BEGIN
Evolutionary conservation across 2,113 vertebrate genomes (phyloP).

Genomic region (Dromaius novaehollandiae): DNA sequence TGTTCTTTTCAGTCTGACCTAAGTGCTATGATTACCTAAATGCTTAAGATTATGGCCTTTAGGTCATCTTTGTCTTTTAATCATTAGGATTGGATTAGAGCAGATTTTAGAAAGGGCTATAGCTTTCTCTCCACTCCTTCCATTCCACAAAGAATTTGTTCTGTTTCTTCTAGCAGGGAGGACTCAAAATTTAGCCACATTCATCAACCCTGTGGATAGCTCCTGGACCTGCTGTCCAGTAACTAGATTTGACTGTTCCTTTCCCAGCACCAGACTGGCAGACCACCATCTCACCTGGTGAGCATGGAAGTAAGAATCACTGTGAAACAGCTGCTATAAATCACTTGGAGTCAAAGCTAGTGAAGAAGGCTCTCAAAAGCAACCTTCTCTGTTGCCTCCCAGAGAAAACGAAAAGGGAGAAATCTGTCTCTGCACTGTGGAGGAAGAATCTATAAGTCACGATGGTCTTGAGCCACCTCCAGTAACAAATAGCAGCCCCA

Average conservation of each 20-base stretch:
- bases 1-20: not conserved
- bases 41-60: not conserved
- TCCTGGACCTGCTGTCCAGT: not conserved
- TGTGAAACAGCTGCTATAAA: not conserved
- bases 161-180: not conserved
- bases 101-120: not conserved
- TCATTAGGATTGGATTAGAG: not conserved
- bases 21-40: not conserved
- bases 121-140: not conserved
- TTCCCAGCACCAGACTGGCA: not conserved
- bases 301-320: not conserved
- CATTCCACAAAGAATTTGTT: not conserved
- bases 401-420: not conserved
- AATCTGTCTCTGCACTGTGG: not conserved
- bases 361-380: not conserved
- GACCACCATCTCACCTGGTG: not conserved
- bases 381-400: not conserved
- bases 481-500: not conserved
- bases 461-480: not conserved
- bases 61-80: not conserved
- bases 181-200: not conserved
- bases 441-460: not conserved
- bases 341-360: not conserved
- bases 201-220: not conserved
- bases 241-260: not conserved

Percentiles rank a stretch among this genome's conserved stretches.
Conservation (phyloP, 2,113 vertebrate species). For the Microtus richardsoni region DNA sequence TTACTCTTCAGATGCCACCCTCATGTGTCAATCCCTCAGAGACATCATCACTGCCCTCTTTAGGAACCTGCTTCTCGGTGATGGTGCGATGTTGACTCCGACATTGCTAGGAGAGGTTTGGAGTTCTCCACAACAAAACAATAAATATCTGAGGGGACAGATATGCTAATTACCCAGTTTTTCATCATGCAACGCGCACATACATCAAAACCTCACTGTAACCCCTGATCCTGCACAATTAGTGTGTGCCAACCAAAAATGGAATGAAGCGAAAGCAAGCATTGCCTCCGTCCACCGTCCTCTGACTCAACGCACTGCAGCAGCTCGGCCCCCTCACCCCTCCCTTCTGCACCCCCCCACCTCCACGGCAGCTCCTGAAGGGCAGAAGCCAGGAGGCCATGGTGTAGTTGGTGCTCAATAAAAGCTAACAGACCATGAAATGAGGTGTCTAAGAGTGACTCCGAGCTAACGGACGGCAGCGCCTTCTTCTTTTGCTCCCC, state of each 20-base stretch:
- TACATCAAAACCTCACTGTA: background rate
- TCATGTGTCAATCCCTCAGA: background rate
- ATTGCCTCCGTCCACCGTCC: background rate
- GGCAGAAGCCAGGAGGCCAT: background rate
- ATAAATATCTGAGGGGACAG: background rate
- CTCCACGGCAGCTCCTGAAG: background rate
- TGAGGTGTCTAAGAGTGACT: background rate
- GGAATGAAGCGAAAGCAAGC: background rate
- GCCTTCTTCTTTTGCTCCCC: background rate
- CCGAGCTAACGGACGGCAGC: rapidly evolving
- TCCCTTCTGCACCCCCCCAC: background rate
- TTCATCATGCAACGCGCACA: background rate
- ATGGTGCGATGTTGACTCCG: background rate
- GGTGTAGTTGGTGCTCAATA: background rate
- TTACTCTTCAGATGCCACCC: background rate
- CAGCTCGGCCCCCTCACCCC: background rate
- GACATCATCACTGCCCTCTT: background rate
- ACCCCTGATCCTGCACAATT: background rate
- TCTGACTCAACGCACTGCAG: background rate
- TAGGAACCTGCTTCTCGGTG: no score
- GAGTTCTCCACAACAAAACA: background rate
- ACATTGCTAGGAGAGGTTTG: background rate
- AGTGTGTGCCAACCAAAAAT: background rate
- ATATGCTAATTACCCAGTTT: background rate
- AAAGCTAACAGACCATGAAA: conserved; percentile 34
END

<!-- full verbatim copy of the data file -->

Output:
Evolutionary conservation across 2,113 vertebrate genomes (phyloP).

Genomic region (Dromaius novaehollandiae): DNA sequence TGTTCTTTTCAGTCTGACCTAAGTGCTATGATTACCTAAATGCTTAAGATTATGGCCTTTAGGTCATCTTTGTCTTTTAATCATTAGGATTGGATTAGAGCAGATTTTAGAAAGGGCTATAGCTTTCTCTCCACTCCTTCCATTCCACAAAGAATTTGTTCTGTTTCTTCTAGCAGGGAGGACTCAAAATTTAGCCACATTCATCAACCCTGTGGATAGCTCCTGGACCTGCTGTCCAGTAACTAGATTTGACTGTTCCTTTCCCAGCACCAGACTGGCAGACCACCATCTCACCTGGTGAGCATGGAAGTAAGAATCACTGTGAAACAGCTGCTATAAATCACTTGGAGTCAAAGCTAGTGAAGAAGGCTCTCAAAAGCAACCTTCTCTGTTGCCTCCCAGAGAAAACGAAAAGGGAGAAATCTGTCTCTGCACTGTGGAGGAAGAATCTATAAGTCACGATGGTCTTGAGCCACCTCCAGTAACAAATAGCAGCCCCA

Average conservation of each 20-base stretch:
- bases 1-20: not conserved
- bases 41-60: not conserved
- TCCTGGACCTGCTGTCCAGT: not conserved
- TGTGAAACAGCTGCTATAAA: not conserved
- bases 161-180: not conserved
- bases 101-120: not conserved
- TCATTAGGATTGGATTAGAG: not conserved
- bases 21-40: not conserved
- bases 121-140: not conserved
- TTCCCAGCACCAGACTGGCA: not conserved
- bases 301-320: not conserved
- CATTCCACAAAGAATTTGTT: not conserved
- bases 401-420: not conserved
- AATCTGTCTCTGCACTGTGG: not conserved
- bases 361-380: not conserved
- GACCACCATCTCACCTGGTG: not conserved
- bases 381-400: not conserved
- bases 481-500: not conserved
- bases 461-480: not conserved
- bases 61-80: not conserved
- bases 181-200: not conserved
- bases 441-460: not conserved
- bases 341-360: not conserved
- bases 201-220: not conserved
- bases 241-260: not conserved

Percentiles rank a stretch among this genome's conserved stretches.
Conservation (phyloP, 2,113 vertebrate species). For the Microtus richardsoni region DNA sequence TTACTCTTCAGATGCCACCCTCATGTGTCAATCCCTCAGAGACATCATCACTGCCCTCTTTAGGAACCTGCTTCTCGGTGATGGTGCGATGTTGACTCCGACATTGCTAGGAGAGGTTTGGAGTTCTCCACAACAAAACAATAAATATCTGAGGGGACAGATATGCTAATTACCCAGTTTTTCATCATGCAACGCGCACATACATCAAAACCTCACTGTAACCCCTGATCCTGCACAATTAGTGTGTGCCAACCAAAAATGGAATGAAGCGAAAGCAAGCATTGCCTCCGTCCACCGTCCTCTGACTCAACGCACTGCAGCAGCTCGGCCCCCTCACCCCTCCCTTCTGCACCCCCCCACCTCCACGGCAGCTCCTGAAGGGCAGAAGCCAGGAGGCCATGGTGTAGTTGGTGCTCAATAAAAGCTAACAGACCATGAAATGAGGTGTCTAAGAGTGACTCCGAGCTAACGGACGGCAGCGCCTTCTTCTTTTGCTCCCC, state of each 20-base stretch:
- TACATCAAAACCTCACTGTA: background rate
- TCATGTGTCAATCCCTCAGA: background rate
- ATTGCCTCCGTCCACCGTCC: background rate
- GGCAGAAGCCAGGAGGCCAT: background rate
- ATAAATATCTGAGGGGACAG: background rate
- CTCCACGGCAGCTCCTGAAG: background rate
- TGAGGTGTCTAAGAGTGACT: background rate
- GGAATGAAGCGAAAGCAAGC: background rate
- GCCTTCTTCTTTTGCTCCCC: background rate
- CCGAGCTAACGGACGGCAGC: rapidly evolving
- TCCCTTCTGCACCCCCCCAC: background rate
- TTCATCATGCAACGCGCACA: background rate
- ATGGTGCGATGTTGACTCCG: background rate
- GGTGTAGTTGGTGCTCAATA: background rate
- TTACTCTTCAGATGCCACCC: background rate
- CAGCTCGGCCCCCTCACCCC: background rate
- GACATCATCACTGCCCTCTT: background rate
- ACCCCTGATCCTGCACAATT: background rate
- TCTGACTCAACGCACTGCAG: background rate
- TAGGAACCTGCTTCTCGGTG: no score
- GAGTTCTCCACAACAAAACA: background rate
- ACATTGCTAGGAGAGGTTTG: background rate
- AGTGTGTGCCAACCAAAAAT: background rate
- ATATGCTAATTACCCAGTTT: background rate
- AAAGCTAACAGACCATGAAA: conserved; percentile 34